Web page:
Talk about trimming the force, the AF has relieved an O-6 CO with a good record for failing his physical fitness test, according to this AF Times report here.


3 Responses to “AF Relief For . . . Cause?”

  1. ResIpsaLoquitur says:

    I’m curious if it’s his first or fourth failure (the latter of which would trigger the question of whether he should face separation, although with a retirement-eligible officer, that’s unlikely).
    As a wing commander, he’s undoubtedly responsible for signing off on any number of administrative discharges, including ones for 4x PT failures.  I personally think it might have been overkill to relieve him, but I imagine every letter to him as separation authority would read, “Sir, as you yourself know, maintaining a 39-inch waistline is very difficult….”

  2. stewie says:

    I initially read this and thought he failed an actual test, but he just failed the waistline/body fat measurement?
    If first then he should be treated like an other servicemember in that position, given a period of time to come into compliance.  If second, third or indeed fourth then lot harder to have sympathy for him.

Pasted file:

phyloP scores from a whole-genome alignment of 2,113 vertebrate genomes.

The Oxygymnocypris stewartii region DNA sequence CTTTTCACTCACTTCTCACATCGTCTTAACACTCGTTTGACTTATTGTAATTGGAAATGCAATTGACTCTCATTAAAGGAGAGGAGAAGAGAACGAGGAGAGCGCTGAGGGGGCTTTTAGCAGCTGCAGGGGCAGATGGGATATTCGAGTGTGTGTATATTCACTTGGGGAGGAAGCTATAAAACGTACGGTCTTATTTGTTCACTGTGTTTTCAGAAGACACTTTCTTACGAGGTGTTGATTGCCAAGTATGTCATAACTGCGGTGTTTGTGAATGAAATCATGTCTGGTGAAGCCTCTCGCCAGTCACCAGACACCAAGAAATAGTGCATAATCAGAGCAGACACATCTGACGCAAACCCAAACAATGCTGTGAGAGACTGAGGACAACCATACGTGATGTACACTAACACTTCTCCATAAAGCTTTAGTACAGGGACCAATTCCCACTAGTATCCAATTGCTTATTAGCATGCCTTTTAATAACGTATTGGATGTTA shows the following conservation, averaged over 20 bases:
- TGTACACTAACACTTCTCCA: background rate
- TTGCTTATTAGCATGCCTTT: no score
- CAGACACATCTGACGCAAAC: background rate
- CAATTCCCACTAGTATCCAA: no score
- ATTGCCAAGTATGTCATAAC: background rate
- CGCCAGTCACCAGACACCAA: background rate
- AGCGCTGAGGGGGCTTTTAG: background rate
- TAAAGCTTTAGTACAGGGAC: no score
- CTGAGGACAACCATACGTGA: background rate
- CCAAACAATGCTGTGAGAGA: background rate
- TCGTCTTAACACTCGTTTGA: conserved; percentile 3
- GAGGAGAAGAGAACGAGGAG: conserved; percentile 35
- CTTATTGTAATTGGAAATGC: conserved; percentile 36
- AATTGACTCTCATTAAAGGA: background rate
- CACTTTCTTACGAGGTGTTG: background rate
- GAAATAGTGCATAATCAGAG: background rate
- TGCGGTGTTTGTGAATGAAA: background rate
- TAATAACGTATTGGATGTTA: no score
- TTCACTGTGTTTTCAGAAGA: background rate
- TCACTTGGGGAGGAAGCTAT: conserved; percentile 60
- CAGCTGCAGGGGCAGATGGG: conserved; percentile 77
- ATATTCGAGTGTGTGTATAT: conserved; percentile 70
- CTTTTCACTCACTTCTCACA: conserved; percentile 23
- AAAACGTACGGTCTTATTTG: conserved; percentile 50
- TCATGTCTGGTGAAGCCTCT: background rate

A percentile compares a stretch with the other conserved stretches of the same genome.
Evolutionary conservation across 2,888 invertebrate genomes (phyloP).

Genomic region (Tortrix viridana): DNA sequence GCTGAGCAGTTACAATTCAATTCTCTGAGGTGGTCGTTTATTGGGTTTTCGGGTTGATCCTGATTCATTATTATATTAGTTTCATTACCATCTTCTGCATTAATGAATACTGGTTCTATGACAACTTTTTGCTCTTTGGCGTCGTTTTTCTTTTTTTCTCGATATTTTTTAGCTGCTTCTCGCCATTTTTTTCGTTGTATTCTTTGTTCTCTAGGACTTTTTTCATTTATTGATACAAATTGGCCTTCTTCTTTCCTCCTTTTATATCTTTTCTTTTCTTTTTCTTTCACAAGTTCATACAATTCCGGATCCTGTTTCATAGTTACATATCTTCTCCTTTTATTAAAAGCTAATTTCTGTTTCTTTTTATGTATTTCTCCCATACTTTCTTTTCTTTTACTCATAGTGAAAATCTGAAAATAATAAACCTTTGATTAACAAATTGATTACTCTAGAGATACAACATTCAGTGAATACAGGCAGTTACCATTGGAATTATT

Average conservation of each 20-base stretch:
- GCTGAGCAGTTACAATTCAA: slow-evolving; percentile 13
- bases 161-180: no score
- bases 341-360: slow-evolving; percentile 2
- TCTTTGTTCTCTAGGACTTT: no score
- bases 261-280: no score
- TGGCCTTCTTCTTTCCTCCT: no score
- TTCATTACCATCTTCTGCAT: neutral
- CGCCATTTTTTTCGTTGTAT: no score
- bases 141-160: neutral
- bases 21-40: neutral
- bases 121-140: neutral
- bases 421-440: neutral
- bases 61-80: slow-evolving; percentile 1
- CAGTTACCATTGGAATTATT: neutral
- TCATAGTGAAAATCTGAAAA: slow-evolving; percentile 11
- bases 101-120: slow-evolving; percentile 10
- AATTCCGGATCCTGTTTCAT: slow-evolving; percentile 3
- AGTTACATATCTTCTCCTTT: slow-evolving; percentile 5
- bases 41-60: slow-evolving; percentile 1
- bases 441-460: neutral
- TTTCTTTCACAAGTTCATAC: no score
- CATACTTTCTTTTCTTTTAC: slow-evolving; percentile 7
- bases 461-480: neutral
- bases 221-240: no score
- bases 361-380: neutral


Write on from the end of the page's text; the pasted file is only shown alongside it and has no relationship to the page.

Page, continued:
3. ResIpsaLoquitur says:

    The USAF has a four-part PT test: a 1.5 mile run (or 1.0 mile walk if you’re medically prohibited from running), waist measurement, 1 minute of pushups, and 1 minute of situps.  The run is 60 points, the waist is 20, and the pushups/situps are 10 each.  You need to score at least a 75, but you also need a “minimum score” in each category.  For men, having a greater than 39 inch waist is an automatic fail.
    This does lead to some odd results–I’ve seen PT failure discharge packages stating “You did fail the Physical Fitness Test with a score of 82.0….”  It’s still a fail, even if they max everything else.  It’s also recorded on your performance report–if you’ve got a failing score at the time of your evaluation, it’s a “referral” performance report which is a giant blot on your record.
    Again, my guess is that this was viewed as a leadership issue: that he can’t be credibly enforcing PT standards on the base if he’s failing it himself.  I don’t necessarily agree with it, but his leadership might have.